A puppy has been saved by vets after ingesting a face mask, prompting a warning for pet owners to be vigilant.
Staff at the Blue Cross charity’s animal hospital in London removed the cloth mask from the 11-month-old Cavalier King Charles Spaniel’s stomach during emergency surgery.
Known as Toffee, the pet's upset stomach was initially thought to be the result of a change in diet but a week later, his owner, Jess Busby, realised his health was deteriorating.
“Toffee was just really lethargic and had lost weight – you could see the bones in his back – and suddenly his whole demeanour just changed and he vomited,” Busby recalls.
Blue Cross staff told her to take Toffee into their animal hospital in Victoria immediately, where he was put on a drip. An ultrasound scan confirmed a large object stuck in his stomach.
It was only when senior vet Roisin Bolger operated on the dog that she discovered there was a face mask in his stomach.
“Toffee was really lucky to be brought into us when he was because blockages of the stomach and intestines like this are life-threatening,” Bolger adds.
Busby says she was “shocked” when she found out the cause of the problem, adding: “We still don’t know where he got hold of the mask.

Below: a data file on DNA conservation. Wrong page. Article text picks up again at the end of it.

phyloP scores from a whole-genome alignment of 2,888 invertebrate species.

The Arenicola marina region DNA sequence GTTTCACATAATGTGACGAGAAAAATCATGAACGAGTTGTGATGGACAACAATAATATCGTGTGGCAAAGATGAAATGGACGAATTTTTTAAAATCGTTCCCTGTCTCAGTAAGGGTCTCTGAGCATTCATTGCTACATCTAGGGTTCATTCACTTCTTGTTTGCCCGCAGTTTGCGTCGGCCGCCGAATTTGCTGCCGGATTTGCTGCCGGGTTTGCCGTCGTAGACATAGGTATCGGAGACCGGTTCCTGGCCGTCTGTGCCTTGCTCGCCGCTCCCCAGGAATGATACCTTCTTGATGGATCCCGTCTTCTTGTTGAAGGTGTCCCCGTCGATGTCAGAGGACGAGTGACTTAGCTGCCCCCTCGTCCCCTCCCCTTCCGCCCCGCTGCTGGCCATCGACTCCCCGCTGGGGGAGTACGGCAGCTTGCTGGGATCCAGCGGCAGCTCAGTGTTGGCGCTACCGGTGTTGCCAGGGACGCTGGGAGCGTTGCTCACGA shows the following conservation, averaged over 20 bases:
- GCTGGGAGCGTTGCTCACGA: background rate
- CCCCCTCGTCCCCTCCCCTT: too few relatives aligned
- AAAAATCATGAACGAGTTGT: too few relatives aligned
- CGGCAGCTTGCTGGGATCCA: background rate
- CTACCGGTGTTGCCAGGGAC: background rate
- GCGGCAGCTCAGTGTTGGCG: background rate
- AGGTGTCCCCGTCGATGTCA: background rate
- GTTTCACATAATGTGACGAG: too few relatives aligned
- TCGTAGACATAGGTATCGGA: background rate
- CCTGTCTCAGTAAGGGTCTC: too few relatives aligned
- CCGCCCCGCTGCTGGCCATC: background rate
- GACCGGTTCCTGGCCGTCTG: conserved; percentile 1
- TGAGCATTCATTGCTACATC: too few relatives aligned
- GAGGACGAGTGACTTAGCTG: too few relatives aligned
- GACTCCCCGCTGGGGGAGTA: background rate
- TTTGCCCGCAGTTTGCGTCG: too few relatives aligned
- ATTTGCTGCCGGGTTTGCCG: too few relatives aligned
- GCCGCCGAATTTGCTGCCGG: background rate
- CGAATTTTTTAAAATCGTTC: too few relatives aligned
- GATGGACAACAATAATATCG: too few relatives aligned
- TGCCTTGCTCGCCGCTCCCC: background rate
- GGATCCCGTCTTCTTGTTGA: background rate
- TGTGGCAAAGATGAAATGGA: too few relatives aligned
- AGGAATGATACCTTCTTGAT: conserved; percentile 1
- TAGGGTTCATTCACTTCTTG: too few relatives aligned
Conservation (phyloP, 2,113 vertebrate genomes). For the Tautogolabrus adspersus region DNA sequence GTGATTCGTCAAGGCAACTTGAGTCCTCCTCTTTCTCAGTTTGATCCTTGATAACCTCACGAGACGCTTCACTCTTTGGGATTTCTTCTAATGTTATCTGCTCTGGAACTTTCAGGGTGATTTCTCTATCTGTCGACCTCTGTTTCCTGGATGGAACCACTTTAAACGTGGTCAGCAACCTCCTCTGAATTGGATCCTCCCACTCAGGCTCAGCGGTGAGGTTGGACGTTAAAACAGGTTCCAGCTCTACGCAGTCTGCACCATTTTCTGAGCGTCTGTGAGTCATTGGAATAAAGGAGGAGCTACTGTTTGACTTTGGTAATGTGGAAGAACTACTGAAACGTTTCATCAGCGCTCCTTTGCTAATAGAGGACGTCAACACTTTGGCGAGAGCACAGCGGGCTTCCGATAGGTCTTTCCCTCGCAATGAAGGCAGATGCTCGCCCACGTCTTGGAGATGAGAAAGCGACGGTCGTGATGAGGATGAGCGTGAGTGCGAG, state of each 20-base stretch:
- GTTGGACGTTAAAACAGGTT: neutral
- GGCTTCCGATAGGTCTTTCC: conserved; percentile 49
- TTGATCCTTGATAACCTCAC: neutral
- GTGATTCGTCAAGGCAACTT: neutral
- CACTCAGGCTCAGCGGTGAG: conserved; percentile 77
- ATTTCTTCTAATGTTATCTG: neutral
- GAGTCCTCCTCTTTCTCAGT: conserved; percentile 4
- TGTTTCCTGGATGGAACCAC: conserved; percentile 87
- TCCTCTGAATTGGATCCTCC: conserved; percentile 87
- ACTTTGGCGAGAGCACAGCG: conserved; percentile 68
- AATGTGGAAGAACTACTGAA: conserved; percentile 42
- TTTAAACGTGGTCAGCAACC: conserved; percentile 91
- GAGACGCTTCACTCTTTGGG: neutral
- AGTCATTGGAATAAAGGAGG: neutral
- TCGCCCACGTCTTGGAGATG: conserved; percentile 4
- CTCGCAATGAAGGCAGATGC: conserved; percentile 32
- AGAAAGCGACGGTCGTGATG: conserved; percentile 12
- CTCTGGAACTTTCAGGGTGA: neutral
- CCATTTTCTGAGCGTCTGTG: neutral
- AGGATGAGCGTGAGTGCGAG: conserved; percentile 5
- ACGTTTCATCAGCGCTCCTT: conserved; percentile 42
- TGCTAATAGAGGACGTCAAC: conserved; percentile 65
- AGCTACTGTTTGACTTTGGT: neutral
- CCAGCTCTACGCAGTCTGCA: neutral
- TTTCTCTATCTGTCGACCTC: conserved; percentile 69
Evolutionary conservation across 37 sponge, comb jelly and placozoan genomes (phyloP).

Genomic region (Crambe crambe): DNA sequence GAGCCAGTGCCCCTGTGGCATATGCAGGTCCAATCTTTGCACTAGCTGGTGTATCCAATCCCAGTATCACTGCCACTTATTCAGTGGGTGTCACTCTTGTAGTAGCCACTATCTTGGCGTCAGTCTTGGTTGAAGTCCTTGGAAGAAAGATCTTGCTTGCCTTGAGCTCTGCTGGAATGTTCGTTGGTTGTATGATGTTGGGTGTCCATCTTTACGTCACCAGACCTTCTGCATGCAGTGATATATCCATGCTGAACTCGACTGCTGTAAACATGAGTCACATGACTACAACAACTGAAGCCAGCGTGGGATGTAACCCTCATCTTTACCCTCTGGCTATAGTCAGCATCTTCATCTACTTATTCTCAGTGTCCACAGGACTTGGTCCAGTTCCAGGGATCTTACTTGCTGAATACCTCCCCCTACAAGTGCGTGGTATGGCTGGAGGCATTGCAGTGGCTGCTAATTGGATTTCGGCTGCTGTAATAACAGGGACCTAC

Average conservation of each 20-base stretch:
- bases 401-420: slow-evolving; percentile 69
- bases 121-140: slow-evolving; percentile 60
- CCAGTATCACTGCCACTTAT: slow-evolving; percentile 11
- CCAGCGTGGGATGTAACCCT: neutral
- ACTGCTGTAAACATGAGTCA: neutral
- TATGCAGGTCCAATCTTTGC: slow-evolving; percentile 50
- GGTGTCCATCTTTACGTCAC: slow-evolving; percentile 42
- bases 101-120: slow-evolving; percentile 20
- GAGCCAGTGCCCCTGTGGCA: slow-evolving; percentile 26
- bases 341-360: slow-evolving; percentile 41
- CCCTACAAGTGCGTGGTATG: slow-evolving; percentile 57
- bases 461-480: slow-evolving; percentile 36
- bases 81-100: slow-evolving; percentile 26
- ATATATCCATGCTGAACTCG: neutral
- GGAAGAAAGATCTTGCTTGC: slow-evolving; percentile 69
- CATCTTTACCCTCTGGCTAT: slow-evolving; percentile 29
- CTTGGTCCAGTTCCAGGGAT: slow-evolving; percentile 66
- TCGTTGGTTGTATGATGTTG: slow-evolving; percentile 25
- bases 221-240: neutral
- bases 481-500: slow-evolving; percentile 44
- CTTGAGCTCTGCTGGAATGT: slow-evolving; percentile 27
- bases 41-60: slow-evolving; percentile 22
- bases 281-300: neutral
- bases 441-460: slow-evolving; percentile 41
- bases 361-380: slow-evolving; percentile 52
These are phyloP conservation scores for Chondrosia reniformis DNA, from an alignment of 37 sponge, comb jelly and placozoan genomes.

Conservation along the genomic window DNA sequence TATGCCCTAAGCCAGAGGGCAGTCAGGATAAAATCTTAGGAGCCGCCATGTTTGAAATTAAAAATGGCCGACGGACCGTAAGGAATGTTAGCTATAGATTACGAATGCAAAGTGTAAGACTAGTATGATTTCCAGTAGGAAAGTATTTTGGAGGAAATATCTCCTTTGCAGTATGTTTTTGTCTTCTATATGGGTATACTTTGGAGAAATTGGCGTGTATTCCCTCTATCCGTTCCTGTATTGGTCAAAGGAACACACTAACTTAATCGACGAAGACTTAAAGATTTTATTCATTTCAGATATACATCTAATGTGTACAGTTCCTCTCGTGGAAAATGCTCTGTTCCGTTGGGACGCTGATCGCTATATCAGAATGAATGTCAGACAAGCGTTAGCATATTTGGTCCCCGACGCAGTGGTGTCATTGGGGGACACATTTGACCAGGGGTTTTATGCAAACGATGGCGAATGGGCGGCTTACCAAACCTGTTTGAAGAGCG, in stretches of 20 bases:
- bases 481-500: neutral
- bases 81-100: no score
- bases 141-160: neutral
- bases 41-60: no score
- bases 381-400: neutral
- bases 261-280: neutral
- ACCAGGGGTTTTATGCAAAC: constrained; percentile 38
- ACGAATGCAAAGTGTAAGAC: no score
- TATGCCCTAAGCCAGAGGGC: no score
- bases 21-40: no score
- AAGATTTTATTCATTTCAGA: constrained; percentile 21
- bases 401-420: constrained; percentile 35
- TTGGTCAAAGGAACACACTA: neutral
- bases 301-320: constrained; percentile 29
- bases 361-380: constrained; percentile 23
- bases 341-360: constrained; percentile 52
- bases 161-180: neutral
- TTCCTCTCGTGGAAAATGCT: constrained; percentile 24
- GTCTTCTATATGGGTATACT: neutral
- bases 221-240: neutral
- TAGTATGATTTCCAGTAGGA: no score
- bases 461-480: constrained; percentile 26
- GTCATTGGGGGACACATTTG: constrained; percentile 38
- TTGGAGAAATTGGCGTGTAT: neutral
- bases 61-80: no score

“He’s so tiny we wouldn’t have thought he’d be able to swallow something like that!”
It is thought the face mask was inside Toffee’s stomach for two weeks.
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Since his operation, Busby said Toffee is “running around as if nothing happened and is back to his old self”.
Bolger added a stark warning for pet owners with face masks lying around: “We’d urge dog owners to be vigilant around the home and when out and about on walks, especially those with young puppies and kittens.
“If you think your pet has eaten something it shouldn’t, or you are concerned about repeated vomiting, then always contact your vet for advice.”
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This warning comes after the RSPCA launched an appeal in September 2020 for people to cut the straps off their masks before disposing of them.
At the time, the charity said it had dealt with more than 900 incidents of animals caught in litter, like elastic bands, plastic bottles and tin cans.
“For many years the public have been aware of the message to cut up plastic six-pack rings before throwing them away to stop animals getting tangled in them, and now we are keen to get out the message that the same should be done for face masks too - as very sadly, animals are susceptible to getting tangled up in them,” Chris Sherwood, the RSPCA’s chief executive, said at the time.
“Now that face masks are the norm, and may be for some time to come, this message is more important than ever as thousands of these masks are being thrown away every day. We’re concerned discarded face masks could become a significant hazard, particularly to wild animals and birds.”
Additional reporting by PA.